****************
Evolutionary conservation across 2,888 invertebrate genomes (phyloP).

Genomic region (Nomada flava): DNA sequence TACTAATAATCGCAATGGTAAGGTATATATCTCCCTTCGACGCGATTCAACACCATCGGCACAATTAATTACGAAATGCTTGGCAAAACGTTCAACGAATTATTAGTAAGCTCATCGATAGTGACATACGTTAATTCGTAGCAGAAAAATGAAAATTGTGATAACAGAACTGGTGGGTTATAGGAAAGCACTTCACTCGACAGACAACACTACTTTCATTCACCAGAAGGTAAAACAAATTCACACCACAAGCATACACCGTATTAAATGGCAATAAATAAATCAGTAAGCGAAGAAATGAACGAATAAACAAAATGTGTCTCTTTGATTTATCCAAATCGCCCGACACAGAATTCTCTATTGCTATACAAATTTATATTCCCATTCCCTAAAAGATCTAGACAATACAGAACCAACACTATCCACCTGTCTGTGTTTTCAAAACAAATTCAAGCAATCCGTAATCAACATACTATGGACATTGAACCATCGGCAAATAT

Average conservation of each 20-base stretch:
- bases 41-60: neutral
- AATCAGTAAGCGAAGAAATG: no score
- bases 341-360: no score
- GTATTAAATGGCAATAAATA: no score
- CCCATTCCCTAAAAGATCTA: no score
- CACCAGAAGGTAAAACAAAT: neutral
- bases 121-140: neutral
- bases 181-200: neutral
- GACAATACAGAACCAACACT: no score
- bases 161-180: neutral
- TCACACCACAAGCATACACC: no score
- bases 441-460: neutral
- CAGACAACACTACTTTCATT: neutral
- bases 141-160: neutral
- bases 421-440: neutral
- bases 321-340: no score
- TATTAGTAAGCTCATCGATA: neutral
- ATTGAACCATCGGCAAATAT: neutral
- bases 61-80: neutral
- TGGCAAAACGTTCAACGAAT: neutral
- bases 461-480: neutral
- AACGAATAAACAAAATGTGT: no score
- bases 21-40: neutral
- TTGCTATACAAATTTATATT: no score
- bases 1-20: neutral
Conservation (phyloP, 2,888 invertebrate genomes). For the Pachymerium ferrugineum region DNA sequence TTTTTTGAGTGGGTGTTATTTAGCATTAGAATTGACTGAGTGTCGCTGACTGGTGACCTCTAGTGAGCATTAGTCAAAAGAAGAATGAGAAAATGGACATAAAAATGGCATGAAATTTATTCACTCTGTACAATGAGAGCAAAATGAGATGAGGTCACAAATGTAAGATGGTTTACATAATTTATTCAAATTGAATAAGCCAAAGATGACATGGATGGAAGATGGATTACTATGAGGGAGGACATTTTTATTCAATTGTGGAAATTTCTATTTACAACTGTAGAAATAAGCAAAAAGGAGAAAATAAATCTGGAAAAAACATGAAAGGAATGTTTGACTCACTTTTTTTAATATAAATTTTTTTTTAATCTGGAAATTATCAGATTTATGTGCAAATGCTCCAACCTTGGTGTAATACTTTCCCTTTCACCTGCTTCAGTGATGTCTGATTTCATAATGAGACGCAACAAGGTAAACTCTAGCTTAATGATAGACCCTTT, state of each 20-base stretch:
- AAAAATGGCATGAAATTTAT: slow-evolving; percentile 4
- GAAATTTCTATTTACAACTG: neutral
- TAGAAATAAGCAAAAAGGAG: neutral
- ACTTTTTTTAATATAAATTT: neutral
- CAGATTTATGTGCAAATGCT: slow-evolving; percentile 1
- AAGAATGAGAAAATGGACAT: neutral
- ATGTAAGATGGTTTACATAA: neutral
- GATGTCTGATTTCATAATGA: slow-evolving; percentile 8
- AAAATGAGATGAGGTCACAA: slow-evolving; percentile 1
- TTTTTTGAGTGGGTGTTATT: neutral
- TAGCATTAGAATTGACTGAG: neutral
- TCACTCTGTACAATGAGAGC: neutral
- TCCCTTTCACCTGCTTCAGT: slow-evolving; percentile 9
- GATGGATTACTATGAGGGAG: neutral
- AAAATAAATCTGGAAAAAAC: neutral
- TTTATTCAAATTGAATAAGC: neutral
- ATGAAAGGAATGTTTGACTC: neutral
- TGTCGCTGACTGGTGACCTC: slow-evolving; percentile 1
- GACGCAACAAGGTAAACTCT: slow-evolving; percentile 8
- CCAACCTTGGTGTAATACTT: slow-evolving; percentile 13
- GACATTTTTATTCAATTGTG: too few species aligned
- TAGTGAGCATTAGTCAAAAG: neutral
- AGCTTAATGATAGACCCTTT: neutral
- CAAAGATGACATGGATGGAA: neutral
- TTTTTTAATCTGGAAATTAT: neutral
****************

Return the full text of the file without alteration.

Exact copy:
Evolutionary conservation across 2,888 invertebrate genomes (phyloP).

Genomic region (Nomada flava): DNA sequence TACTAATAATCGCAATGGTAAGGTATATATCTCCCTTCGACGCGATTCAACACCATCGGCACAATTAATTACGAAATGCTTGGCAAAACGTTCAACGAATTATTAGTAAGCTCATCGATAGTGACATACGTTAATTCGTAGCAGAAAAATGAAAATTGTGATAACAGAACTGGTGGGTTATAGGAAAGCACTTCACTCGACAGACAACACTACTTTCATTCACCAGAAGGTAAAACAAATTCACACCACAAGCATACACCGTATTAAATGGCAATAAATAAATCAGTAAGCGAAGAAATGAACGAATAAACAAAATGTGTCTCTTTGATTTATCCAAATCGCCCGACACAGAATTCTCTATTGCTATACAAATTTATATTCCCATTCCCTAAAAGATCTAGACAATACAGAACCAACACTATCCACCTGTCTGTGTTTTCAAAACAAATTCAAGCAATCCGTAATCAACATACTATGGACATTGAACCATCGGCAAATAT

Average conservation of each 20-base stretch:
- bases 41-60: neutral
- AATCAGTAAGCGAAGAAATG: no score
- bases 341-360: no score
- GTATTAAATGGCAATAAATA: no score
- CCCATTCCCTAAAAGATCTA: no score
- CACCAGAAGGTAAAACAAAT: neutral
- bases 121-140: neutral
- bases 181-200: neutral
- GACAATACAGAACCAACACT: no score
- bases 161-180: neutral
- TCACACCACAAGCATACACC: no score
- bases 441-460: neutral
- CAGACAACACTACTTTCATT: neutral
- bases 141-160: neutral
- bases 421-440: neutral
- bases 321-340: no score
- TATTAGTAAGCTCATCGATA: neutral
- ATTGAACCATCGGCAAATAT: neutral
- bases 61-80: neutral
- TGGCAAAACGTTCAACGAAT: neutral
- bases 461-480: neutral
- AACGAATAAACAAAATGTGT: no score
- bases 21-40: neutral
- TTGCTATACAAATTTATATT: no score
- bases 1-20: neutral
Conservation (phyloP, 2,888 invertebrate genomes). For the Pachymerium ferrugineum region DNA sequence TTTTTTGAGTGGGTGTTATTTAGCATTAGAATTGACTGAGTGTCGCTGACTGGTGACCTCTAGTGAGCATTAGTCAAAAGAAGAATGAGAAAATGGACATAAAAATGGCATGAAATTTATTCACTCTGTACAATGAGAGCAAAATGAGATGAGGTCACAAATGTAAGATGGTTTACATAATTTATTCAAATTGAATAAGCCAAAGATGACATGGATGGAAGATGGATTACTATGAGGGAGGACATTTTTATTCAATTGTGGAAATTTCTATTTACAACTGTAGAAATAAGCAAAAAGGAGAAAATAAATCTGGAAAAAACATGAAAGGAATGTTTGACTCACTTTTTTTAATATAAATTTTTTTTTAATCTGGAAATTATCAGATTTATGTGCAAATGCTCCAACCTTGGTGTAATACTTTCCCTTTCACCTGCTTCAGTGATGTCTGATTTCATAATGAGACGCAACAAGGTAAACTCTAGCTTAATGATAGACCCTTT, state of each 20-base stretch:
- AAAAATGGCATGAAATTTAT: slow-evolving; percentile 4
- GAAATTTCTATTTACAACTG: neutral
- TAGAAATAAGCAAAAAGGAG: neutral
- ACTTTTTTTAATATAAATTT: neutral
- CAGATTTATGTGCAAATGCT: slow-evolving; percentile 1
- AAGAATGAGAAAATGGACAT: neutral
- ATGTAAGATGGTTTACATAA: neutral
- GATGTCTGATTTCATAATGA: slow-evolving; percentile 8
- AAAATGAGATGAGGTCACAA: slow-evolving; percentile 1
- TTTTTTGAGTGGGTGTTATT: neutral
- TAGCATTAGAATTGACTGAG: neutral
- TCACTCTGTACAATGAGAGC: neutral
- TCCCTTTCACCTGCTTCAGT: slow-evolving; percentile 9
- GATGGATTACTATGAGGGAG: neutral
- AAAATAAATCTGGAAAAAAC: neutral
- TTTATTCAAATTGAATAAGC: neutral
- ATGAAAGGAATGTTTGACTC: neutral
- TGTCGCTGACTGGTGACCTC: slow-evolving; percentile 1
- GACGCAACAAGGTAAACTCT: slow-evolving; percentile 8
- CCAACCTTGGTGTAATACTT: slow-evolving; percentile 13
- GACATTTTTATTCAATTGTG: too few species aligned
- TAGTGAGCATTAGTCAAAAG: neutral
- AGCTTAATGATAGACCCTTT: neutral
- CAAAGATGACATGGATGGAA: neutral
- TTTTTTAATCTGGAAATTAT: neutral